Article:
Encourage Healthy and Dynamic Learning

     Increasing the productivity of people in your work group automatically increases their ability to reach their personal goals along with the goals of the organization. At the same time, you reduce the time you spend personally to achieve those team goals. One of the most effective strategies for improving the productivity of people in your work group is involving them to an appropriate degree in the organizational goals program.

     Increasing productivity means surpassing your previous best. It happens only when you adopt new goals that build upon past performances. Communicating this idea is the first key to unlocking the potential synergy of the team. To gain team commitment for continuous productivity improvement, you may have to nurture the “Let’s beat our best” attitude with team members on a one-on-one basis. Earn behind-the-scenes agreement and commitment from key group members before presenting new, challenging goals to the entire team. Laying such a foundation through both formal and informal communication is critical in developing effective teams motivated by the benefits of team achievement.

     Always remember that communication is a two-way process. As you communicate organizational goals, solicit ideas and input from team members. Emphasize the positive aspects and benefits of the organizational and departmental goals. Give people an opportunity to accept goals for increased productivity, to make a personal commitment to their attainment, and to develop action steps for their personal contribution to team progress. Then they have a clear understanding of how they can achieve their personal goals by contributing to the achievement of organizational goals.

Creating a Learning Environment

     A work environment that encourages learning is essential for continuous productivity improvement. First, clearly send the message to your people that continuing mental and educational development – through both formal and informal plans – is vital. Then nurture the three primary freedoms that create a learning environment: freedom to express dissent, freedom to make mistakes, and freedom to invest time in learning.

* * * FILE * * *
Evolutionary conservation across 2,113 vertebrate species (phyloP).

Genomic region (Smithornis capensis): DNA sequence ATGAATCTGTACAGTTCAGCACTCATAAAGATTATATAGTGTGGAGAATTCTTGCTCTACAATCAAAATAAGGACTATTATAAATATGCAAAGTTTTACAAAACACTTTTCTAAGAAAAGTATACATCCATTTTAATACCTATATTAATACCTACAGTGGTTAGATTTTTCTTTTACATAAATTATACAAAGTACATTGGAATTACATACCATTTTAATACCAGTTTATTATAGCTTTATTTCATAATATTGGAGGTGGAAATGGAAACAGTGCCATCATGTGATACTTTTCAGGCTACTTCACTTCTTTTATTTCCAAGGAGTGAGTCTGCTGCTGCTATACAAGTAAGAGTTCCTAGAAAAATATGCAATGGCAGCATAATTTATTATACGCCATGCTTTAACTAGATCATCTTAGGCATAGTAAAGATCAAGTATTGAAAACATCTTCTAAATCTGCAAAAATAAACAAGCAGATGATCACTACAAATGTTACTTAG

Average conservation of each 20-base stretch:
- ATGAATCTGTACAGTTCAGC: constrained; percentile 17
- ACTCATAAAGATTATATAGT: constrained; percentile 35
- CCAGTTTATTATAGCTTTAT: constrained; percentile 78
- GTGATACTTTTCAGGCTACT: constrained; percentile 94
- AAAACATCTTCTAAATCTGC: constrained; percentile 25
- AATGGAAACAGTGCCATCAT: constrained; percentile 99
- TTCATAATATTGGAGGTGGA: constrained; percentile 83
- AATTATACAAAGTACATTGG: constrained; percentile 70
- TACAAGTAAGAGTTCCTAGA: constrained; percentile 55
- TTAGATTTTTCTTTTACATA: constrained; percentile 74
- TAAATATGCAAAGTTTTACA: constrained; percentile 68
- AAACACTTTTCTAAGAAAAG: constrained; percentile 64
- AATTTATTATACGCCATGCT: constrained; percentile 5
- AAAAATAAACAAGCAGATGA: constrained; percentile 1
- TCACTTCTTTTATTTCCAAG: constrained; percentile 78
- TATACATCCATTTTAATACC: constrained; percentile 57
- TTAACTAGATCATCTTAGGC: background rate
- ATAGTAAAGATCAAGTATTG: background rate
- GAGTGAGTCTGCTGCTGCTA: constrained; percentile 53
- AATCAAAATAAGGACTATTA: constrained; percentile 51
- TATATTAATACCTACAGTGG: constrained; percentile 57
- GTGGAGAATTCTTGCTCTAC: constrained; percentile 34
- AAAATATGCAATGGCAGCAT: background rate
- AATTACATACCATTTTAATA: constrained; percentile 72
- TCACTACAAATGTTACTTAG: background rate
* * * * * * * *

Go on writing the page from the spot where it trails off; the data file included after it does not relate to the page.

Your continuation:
An indispensable aspect of a learning environment is the freedom to engage in solution-oriented discussion and discovery. Make sure people are rewarded not for maintaining the status quo but for achieving constructive results. When people sense undue pressure to agree and to conform, they avoid pointing out even the most obvious problems for the sake of maintaining consensus and goodwill. The results are often embarrassing, and at worst, tragic. In contrast, a dynamic learning environment nurtures and supports people who express their ideas about existing policies and procedures that are not working well. Irate controversy, of course, is to be avoided; courtesy and positive attitudes should always be valued and maintained. Constructive, courteous dissent produces creativity, progress, and productivity.

     Encourage those who possess the ability and the inclination to pursue answers to complex questions. One common yet misguided approach related to time efficiency is the autocratic demand for immediate answers and solutions. This approach rewards shallow thinking on the part of team members and exerts pressure to be agreeable at all costs. Give people adequate time and support to develop insightful solutions.

     Valuable experience involves making mistakes and learning from them. If you never make a mistake, it is because you have never stretched to reach a new challenge. Mistakes teach people what does not work. Then they are free to move in a new direction to reach desirable goals. Establish “safety nets,” policies that protect people when they make honest mistakes in pursuit of corporate goals. In so doing, you encourage them to shed their protective, perfectionistic guards and to experience enthusiasm for innovation and learning.

     Give your team members the freedom to schedule the necessary time for job-related educational development. Appropriate time allocation is a key factor in creating a learning environment. Although continuing education and training take time away from immediate results, the investment of time now provides huge dividends later. Goal setting, leadership, and management development are important for all team members’ continued professional development.

     A healthy, dynamic learning environment is characterized by freedom to express dissent, to make mistakes, and to invest time in learning. These elements of a learning environment provide the necessary backdrop for effective communication, leading to continuous improvement and increased productivity.